The Political Advertising Ruse and the Electoral College [AUDIO]

 [AUDIO] explanation in this short clip:

Excerpt from the new Amazon almost best-seller  Media Collusion: Journalism and Marketing Experts Share the Secrets of Sneaky Advertising, Targeted Persuasion, AI and Tracking, Political Deception and Coercion, and Dishonest News

A Taste: Critical Insight for Understanding Political Advertising

“Disobedience is the true foundation of liberty. The obedient must be slaves.”  – Henry David Thoreau

If you like the following analysis, you’re going to get a lot out of this course and the text hereafter. We go deeper into these issues in Part 8, but the general overview of the issue follows.

The American political system, the news media and the advertising industry are symbiotic. Every two to four years – as election cycles in the country dictate – candidates raise large amounts of money, most of which is spent on advertising that’s designed to persuade the public to vote them into power or solve some particular issue via proposition. This is a cycle:

The biggest winners in this system are the large media publications and the cable news networks, national network news and local news stations. The various problems this arrangement causes should probably be looked at more closely and perhaps remedied.

One salient issue is that the political players, who can easily direct money into specific localities via network and local news ad buys, have come to ignore specific states and communities, because they’ve become irrelevant ad targets. In recent decades, California, for example, votes overwhelmingly Democratic in presidential elections. The candidates, in turn, have learned not to spend campaign and advertising dollars in the state, because it’s money wasted on an assured outcome. States like Ohio, Pennsylvania and Florida, however, attract huge amounts of ad dollars because voting there is much more competitive. As a result, California news outlets don’t get the same kind of cash infusion every two to four years as many other states.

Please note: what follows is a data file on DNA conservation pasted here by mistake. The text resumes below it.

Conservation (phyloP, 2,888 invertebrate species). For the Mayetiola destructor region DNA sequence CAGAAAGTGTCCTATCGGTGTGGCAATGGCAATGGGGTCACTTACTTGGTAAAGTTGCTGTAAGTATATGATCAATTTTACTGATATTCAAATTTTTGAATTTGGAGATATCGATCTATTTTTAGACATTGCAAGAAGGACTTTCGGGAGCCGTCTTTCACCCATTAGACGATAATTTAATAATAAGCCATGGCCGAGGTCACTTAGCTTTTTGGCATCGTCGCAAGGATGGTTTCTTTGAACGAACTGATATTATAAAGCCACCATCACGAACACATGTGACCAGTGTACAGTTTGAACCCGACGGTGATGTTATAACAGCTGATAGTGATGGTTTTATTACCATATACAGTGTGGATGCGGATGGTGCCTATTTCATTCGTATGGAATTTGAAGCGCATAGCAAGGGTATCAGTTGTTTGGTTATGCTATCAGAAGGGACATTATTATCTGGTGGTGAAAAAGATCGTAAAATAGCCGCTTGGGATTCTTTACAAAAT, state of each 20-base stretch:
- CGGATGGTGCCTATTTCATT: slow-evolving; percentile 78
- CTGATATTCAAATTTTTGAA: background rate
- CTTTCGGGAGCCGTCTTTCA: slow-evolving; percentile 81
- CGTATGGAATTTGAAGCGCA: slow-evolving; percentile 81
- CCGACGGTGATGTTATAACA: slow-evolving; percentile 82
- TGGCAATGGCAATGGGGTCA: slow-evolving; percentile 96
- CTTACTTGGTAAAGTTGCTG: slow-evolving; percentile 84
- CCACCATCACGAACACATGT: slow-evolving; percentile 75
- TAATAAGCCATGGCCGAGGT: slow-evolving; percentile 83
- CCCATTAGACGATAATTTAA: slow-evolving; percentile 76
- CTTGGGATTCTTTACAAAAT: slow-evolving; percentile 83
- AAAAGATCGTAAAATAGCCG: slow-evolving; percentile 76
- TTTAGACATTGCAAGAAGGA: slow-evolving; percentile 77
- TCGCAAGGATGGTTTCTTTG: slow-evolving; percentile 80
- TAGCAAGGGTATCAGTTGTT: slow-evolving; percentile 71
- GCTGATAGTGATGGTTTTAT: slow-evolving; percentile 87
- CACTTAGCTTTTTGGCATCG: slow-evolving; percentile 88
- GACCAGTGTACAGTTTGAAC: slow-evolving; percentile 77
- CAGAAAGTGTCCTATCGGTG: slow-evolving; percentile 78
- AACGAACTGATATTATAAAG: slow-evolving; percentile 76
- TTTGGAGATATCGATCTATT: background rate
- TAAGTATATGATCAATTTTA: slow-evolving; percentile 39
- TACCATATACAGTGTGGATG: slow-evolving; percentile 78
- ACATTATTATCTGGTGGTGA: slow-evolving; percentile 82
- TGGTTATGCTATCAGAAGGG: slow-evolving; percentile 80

Another recent complication is the internet. Social media platforms and the internet have – to the consternation of many – produced a wrinkle in the conventional cycle. Candidates and causes can go directly to voters and bypass the traditional advertising and publishing routes. 

This does not sit well with advertisers or the news outlets that run the ads and cash the ad buy checks. If a candidate can go directly to the people via Twitter to promote her causes, positions and interests, then almost all parties connected to the traditional advertising system lose out. This includes agencies, creatives, ad buyers, distribution and the traditional networks. This is an evolving issue for the news industry, social media companies, and the candidates and propositions. Some questions:

  • How much of a typical campaign ad budget has been usurped by Facebook, Google, Twitter and other internet advertising campaigns?
  • How much money is not spent on ads because candidates can go direct to the people?
  • Can mainstream media prevent the encroachment of social media and claw back ad dollars?
  • Do traditional networks demonize social networks in their reporting and entertainment coverage in order to stay relevant?
  • When are platforms like Facebook and YouTube considered TV networks as opposed to a social networks?

Developments surrounding hacks, data breaches, click bots, click farms and compromised social networks confound the issue further. If Facebook is partly responsible for election outcomes, then how should their influence be monitored, regulated or otherwise policed (if at all)? Is this a free speech issue or an equal access issue like TV equal time political coverage laws governed by the Federal Communications Commission (FCC)?

We’ll explore these issues and the complex inter-dependencies of modern news, entertainment and advertising  in the pages that follow.



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